There are signs in places along many county roads that say DO NOT ENTER WHEN FLOODED. My husband could never imagine floodwater across those roads, but at last I saw it. Above is the Kansas Settlement Road on March 1. I was headed (with my dog, of course) for the Mustang Mall (which is not what you think of as a mall at all, and I'll have to do a whole photo-essay on that place one of these days), and our route took us down this road to connect with AZ191. After a stop for gas and coffee, we (dog and I) took the road north toward the Chiricahua Mountains, and I thought we might explore a little way up Turkey Creek, because surely there would be water there -- and there was! I remember how excited David and I were the first time we saw Turkey Creek....
Turkey Creek is always exciting and hard to leave behind, but the wind was so fierce that the freshly graded road surface was exploding in dust devils, so it was back to the highway in the direction of Chiricahua National Monument. And every place that my husband and I had occasionally seen water crossing the road -- but none at any of these places in November-December 2021, a very dry winter -- it was now pouring in sheets. So beautiful!
Do you think I would have had enough of water by that point? No, I decided Sunny Juliet deserved a chance to stretch her legs, and so into the Monument we went and for a little walk along Bonita Creek. There were wild turkeys that Sunny, happily for the turkeys, did not notice. She had seen some from the car earlier, along Turkey Creek, and barked at them, but these Bonita Creek turkeys ambled away undisturbed into the brush. The turkeys have paired up now, by the way, and are no longer in their large winter flocks.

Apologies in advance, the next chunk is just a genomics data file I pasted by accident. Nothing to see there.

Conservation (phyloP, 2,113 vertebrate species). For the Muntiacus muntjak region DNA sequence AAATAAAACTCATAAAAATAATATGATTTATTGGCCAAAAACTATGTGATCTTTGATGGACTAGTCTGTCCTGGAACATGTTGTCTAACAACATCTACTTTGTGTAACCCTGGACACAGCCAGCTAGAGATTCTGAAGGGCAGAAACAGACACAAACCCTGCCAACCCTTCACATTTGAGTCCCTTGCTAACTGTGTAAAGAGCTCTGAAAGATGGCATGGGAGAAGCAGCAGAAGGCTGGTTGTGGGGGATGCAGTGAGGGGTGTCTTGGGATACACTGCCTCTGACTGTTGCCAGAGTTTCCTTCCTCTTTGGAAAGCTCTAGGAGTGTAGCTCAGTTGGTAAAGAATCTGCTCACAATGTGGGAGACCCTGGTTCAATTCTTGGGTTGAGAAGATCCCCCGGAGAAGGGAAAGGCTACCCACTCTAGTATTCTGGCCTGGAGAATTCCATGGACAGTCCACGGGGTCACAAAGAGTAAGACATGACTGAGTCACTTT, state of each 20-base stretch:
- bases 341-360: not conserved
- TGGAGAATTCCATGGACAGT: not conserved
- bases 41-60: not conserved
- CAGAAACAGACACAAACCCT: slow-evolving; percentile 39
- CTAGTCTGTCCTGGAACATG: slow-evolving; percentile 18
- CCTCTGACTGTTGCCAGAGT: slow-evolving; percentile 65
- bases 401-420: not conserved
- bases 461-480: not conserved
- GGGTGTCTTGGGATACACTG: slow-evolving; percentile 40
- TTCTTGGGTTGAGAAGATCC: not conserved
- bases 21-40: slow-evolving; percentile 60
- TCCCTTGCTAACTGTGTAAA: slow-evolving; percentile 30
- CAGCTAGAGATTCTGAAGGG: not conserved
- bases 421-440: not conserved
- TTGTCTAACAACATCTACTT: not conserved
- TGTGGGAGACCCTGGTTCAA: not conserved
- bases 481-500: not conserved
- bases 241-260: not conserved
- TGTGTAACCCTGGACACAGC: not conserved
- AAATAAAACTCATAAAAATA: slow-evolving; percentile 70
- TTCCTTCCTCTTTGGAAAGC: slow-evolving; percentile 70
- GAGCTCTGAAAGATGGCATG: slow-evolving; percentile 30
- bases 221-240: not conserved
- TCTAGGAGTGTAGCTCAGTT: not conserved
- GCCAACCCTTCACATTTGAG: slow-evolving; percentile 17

Ah, but Bonita Creek! So often have I seen it a dry, rocky bed that it was intoxicating to see the water tumbling and rippling along between the banks.
Only months (or years, I'm sure) of desert living can explain the lift of the heart at the sight of naturally running water! Can you back in the Midwest even begin to imagine how thrilling these sights are in Arizona?
But the wind was exhausting. It turned out there had been a dust storm warning in effect all the early afternoon while Sunny and I had been out on the roads, but we had survived and were now on our way back to the cabin. This sign mentioning the distance to the ghost town always makes me smile.
Only one more ford, and then we're on dry road the rest of the way home, with Chiricahua in the rearview mirror. I needed to get indoors and rest. It had been a long, difficult day, owing to memories. But the flowing water helped, at least for a while.